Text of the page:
RIT program supporting indie game developers

Messenger Post Media
Monroe County Post

Two independent developers are bringing their video game ideas to life with help from an incubator program at Rochester Institute of Technology’s MAGIC Center.

David Kilmer published his puzzle game “Tengam” for the Nintendo Switch console in November. In January, Dennis McCorry will publish “Shot in the Dark,” a 2D point-and-click shooter game for PC that will be available on Itch.io and Steam.

Kilmer and McCorry were the first participants in MAGIC’s Community Incubator program. They received funding, mentorship and publishing support to finish their game ideas and push them to market. 

“Support for indie game developers is crucial, as there isn’t much support to begin with,” MAGIC Hub coordinator Rob Mostyn said. “What we aim to provide with this program is assistance in ‘lightening the load’ of making an indie game. A small amount of funding, access to peers and industry professionals, and hardware and software resources can really relieve a lot of the pressure of creating a game.”

Kilmer and McCorry learned about the program through ROC Game Dev, an organization for local game developers. They split $15,000 in funding to finish developing their already existing game ideas and prototypes. The creators had access to space and resources in RIT’s MAGIC Center, including mentors that helped develop strategies for launch.

For Kilmer, director of technology at Measures for Justice, creating games always was a hobby. The incubator allowed him to hire an artist and get his newest game onto the Nintendo Switch console.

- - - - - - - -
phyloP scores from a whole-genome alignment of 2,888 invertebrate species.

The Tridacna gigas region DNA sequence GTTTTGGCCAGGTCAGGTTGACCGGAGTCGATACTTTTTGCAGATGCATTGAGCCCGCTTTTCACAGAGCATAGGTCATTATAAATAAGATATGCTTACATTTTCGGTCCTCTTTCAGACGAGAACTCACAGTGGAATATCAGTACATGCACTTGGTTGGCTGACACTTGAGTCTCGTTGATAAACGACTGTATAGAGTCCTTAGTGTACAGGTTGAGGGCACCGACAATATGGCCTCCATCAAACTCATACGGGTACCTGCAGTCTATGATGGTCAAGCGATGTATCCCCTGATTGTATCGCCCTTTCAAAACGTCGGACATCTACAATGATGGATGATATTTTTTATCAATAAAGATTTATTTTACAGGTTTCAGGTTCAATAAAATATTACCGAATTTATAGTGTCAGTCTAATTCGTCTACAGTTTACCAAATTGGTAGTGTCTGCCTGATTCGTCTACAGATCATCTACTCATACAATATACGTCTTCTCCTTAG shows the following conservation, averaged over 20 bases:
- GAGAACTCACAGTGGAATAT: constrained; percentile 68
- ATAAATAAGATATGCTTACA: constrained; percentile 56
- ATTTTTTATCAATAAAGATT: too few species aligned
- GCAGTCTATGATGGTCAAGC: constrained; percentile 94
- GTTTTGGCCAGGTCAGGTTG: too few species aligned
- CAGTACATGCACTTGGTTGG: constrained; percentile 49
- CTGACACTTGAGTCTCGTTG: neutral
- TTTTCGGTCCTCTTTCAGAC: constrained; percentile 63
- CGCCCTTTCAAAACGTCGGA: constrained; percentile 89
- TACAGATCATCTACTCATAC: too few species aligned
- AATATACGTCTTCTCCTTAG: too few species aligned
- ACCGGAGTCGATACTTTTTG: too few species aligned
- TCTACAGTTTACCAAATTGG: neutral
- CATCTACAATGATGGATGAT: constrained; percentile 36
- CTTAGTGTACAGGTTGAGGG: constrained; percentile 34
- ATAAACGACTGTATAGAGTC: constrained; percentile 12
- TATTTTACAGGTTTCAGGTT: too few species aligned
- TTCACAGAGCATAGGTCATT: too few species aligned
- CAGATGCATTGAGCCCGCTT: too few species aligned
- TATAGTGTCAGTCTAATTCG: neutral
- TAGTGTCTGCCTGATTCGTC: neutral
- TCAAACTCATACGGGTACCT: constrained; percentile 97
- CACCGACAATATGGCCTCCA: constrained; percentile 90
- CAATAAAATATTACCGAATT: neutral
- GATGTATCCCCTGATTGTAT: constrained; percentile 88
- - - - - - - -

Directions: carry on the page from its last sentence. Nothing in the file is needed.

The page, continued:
“Games is one of those things that allows me to pool together a whole bunch of my interests in storytelling, interaction, music and play,” Kilmer said. “It’s a medium where almost anything can be used.”

“Tengam” is modeled on the Sokoban puzzle video game genre where players must move boxes around a map and put them in the correct place. In “Tengam,” players take on the role of a little warehouse robot with broken magnets that repel and attract certain objects.

“Tengam” is one of the video games being published through the MAGIC Community Incubator program in RIT’s MAGIC Spell Studios.

“It was immensely helpful to have the experts at MAGIC at my disposal to help with getting the game ready for testing and certification on the Nintendo Switch platform,” Kilmer said. “I hope to pass along the things I’ve learned to the next incubator participants that want to publish on the platform.”

For McCorry, the incubator program was a chance to make the jump from hobbyist to full-time game developer.

McCorry already created and published one game with basic programming. With his next game, he wanted to hire a programmer in order to make the gameplay more complex.

After joining the incubator program, McCorry was able to leave his daytime job to focus on developing his game. He hired a programmer and formed his own studio, Possum House Games.

“MAGIC’s experts provided experience in project management that helped me create a schedule, budget, establish weekly meetings and identify scope so I was organized, rather than just waking up and winging it,” McCorry said. “It was also great to work with other people, because for a lot of independent game developers it can be very isolating to create alone.”

“Shot in the Dark” is a 2D pixel platformer game where players take on the role of a bandit chasing after someone to get revenge. The game uses a black, white and red color palette that makes enemies blend into the background.

“Shot in the Dark” is a 2D pixel platformer created by Rochester independent game developer Dennis McCorry.

Organizers at RIT’s MAGIC Center plan to offer the program again in 2021. The MAGIC incubator is open to independent developers in western New York who are a student, staff or faculty member at RIT. Visit rit.edu/magic/programs for information.